Everything You Need to Know About Cardiac Catheterization

Doctor Cardiac Catheterization

Cardiologists use a procedure called cardiac catheterization to see how well your heart is working. It can also be used to identify problems and administer a treatment for narrowed or blocked coronary arteries.

Let’s discuss what this procedure entails and how you’ll prepare for and recover from it.

What is a cardiac catheterization?

A cardiac catheterization (sometimes referred to as a “cardiac cath” or a “heart cath”) is a procedure that measures the pressure and blood flow in and around the heart. It can also be used to treat certain heart conditions.

During a cardiac catheterization, your doctor may:

  • Check the pressure in the four chambers of your heart
  • Assess your heart’s chambers as they contract
  • Take blood samples to measure the oxygen levels in each chamber
  • Look for defects in the valves or chambers of your heart
  • Biopsy a small piece of heart tissue

What happens during a cardiac catheterization?

Cardiac catheterizations are performed by a specially-trained doctor and a team of nurses and technicians in a hospital’s cardiac catheterization (cath) lab.

When it’s time for the procedure, a nurse will put an IV line into your arm to administer a sedative. You’ll feel relaxed during the procedure, but you’ll be awake and able to follow instructions. A nurse will also clean and shave the area where the catheter will be inserted (usually the wrist, groin or neck) and use a local anesthetic to numb the area.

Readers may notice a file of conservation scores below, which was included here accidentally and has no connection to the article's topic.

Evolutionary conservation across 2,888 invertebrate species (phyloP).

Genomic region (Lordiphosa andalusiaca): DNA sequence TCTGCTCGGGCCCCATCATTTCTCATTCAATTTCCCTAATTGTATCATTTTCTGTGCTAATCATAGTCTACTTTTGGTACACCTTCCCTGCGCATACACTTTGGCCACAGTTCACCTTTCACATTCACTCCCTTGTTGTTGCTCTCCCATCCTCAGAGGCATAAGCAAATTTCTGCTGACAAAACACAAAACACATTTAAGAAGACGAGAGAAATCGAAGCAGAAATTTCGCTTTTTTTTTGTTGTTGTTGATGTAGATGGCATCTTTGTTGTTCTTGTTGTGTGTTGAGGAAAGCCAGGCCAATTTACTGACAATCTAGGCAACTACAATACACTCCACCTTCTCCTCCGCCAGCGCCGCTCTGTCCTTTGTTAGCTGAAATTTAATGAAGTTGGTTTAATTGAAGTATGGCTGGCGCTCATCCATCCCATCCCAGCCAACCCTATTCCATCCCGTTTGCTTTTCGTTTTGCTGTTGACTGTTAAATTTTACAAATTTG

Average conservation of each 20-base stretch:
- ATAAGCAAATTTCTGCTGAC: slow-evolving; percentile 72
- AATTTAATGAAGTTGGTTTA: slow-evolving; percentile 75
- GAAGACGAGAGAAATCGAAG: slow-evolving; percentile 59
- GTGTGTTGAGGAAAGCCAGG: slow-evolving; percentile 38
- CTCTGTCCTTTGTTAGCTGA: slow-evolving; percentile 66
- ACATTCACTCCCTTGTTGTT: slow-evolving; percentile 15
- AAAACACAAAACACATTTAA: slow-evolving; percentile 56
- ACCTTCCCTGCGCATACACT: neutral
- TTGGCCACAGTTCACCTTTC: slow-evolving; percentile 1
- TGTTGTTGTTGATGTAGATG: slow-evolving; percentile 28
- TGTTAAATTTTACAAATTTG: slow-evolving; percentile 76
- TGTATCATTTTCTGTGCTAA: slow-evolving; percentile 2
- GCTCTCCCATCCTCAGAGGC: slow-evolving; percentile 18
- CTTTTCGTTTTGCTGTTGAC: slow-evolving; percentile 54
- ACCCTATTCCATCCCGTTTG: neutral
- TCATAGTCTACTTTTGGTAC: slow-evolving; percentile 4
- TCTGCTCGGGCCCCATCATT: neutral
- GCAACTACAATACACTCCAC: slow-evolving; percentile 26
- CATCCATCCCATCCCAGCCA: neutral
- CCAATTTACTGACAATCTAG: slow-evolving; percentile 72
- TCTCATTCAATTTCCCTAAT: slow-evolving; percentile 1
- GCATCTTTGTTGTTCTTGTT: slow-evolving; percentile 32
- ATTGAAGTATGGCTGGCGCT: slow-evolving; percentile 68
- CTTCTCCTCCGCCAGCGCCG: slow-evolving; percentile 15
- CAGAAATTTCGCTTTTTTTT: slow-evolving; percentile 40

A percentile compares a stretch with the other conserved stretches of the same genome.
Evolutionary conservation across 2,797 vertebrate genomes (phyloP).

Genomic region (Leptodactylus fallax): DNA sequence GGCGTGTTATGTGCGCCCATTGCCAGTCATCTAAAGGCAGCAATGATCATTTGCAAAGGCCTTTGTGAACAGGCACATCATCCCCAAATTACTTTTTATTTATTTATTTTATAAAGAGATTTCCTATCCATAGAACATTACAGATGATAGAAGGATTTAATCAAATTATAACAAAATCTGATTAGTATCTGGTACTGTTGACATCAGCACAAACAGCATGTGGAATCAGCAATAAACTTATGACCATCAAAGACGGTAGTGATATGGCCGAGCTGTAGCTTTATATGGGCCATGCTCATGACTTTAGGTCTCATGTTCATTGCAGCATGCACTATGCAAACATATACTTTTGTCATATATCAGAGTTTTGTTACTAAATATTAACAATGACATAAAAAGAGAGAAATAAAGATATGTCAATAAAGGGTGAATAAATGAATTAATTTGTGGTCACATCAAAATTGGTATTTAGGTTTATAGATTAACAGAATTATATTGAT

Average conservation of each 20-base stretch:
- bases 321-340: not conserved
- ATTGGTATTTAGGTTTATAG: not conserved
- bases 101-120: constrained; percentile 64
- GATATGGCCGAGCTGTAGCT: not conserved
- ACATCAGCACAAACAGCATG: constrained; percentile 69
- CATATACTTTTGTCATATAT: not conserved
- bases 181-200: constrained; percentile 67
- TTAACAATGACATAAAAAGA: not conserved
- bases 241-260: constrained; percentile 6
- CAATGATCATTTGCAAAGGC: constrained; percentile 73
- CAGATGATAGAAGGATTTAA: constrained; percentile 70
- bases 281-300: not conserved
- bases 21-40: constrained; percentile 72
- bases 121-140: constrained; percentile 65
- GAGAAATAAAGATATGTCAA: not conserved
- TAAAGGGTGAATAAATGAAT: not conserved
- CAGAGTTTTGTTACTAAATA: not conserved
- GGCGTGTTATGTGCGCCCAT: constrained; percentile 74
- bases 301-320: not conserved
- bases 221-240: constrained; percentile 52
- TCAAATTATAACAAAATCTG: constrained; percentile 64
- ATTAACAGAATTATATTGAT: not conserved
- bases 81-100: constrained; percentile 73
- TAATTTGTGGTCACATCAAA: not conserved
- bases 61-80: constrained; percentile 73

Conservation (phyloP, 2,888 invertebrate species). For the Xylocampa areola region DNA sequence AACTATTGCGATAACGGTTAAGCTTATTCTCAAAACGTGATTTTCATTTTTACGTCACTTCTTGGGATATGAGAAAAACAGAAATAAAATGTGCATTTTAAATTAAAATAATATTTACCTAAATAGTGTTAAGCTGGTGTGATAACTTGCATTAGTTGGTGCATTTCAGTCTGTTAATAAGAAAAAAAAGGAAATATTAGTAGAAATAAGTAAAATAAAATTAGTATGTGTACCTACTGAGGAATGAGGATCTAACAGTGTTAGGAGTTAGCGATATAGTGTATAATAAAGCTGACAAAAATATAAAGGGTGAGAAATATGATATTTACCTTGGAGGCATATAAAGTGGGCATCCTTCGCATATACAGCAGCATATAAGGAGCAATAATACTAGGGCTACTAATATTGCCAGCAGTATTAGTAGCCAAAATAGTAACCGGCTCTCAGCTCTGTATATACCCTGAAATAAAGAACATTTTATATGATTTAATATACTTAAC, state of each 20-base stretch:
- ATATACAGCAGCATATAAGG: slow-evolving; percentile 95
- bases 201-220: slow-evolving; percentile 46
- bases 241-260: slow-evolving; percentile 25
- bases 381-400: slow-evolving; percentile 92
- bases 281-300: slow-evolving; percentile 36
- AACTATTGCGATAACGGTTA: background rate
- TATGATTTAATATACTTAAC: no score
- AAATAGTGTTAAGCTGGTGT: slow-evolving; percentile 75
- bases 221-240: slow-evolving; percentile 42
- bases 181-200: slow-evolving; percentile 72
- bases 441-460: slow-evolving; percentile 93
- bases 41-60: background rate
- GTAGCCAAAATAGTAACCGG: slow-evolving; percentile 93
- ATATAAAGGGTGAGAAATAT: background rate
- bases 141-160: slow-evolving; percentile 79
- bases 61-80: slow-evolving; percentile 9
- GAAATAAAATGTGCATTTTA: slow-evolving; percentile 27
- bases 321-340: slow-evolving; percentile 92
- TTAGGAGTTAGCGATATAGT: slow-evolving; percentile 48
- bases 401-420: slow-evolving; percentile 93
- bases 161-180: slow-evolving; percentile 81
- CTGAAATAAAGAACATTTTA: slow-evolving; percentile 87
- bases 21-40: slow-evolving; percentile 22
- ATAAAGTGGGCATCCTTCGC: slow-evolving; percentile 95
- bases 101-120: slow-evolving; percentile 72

Your doctor will insert a small tube called a sheath into a vein or artery. Then, they will gently guide an even smaller tube called a catheter into the blood vessel through the sheath. A video screen will display the catheter’s position as it goes through the major blood vessels to the heart. You may feel pressure, but you shouldn’t experience any pain.

From there, a variety of instruments can be placed at the tip of the catheter. These tools let your doctor:

  • Measure the blood pressure in each of the heart’s chambers and in the blood vessels connected to the heart
  • View the interior of blood vessels
  • Take blood samples from different parts of the heart
  • Biopsy a tissue sample from inside your heart

The catheter may also be used to inject contrast dye so that the doctor can create X-rays of your heart’s valves, chambers, and coronary arteries. This test is called an angiography.

In some instances, your doctor might immediately treat a problem after performing these exams. If you have a narrowed or blocked segment of a coronary artery, your doctor may perform an angioplasty to treat it. An angioplasty uses a tiny balloon to push any blockages out of the way and widen your artery to improve blood flow. The doctor may also insert a mesh tube called a stent to help prop the artery open.

At the end of the procedure, the catheter and sheath will be removed, and the site will be covered and dressed to prevent infection.

How do I prepare for a cardiac catheterization?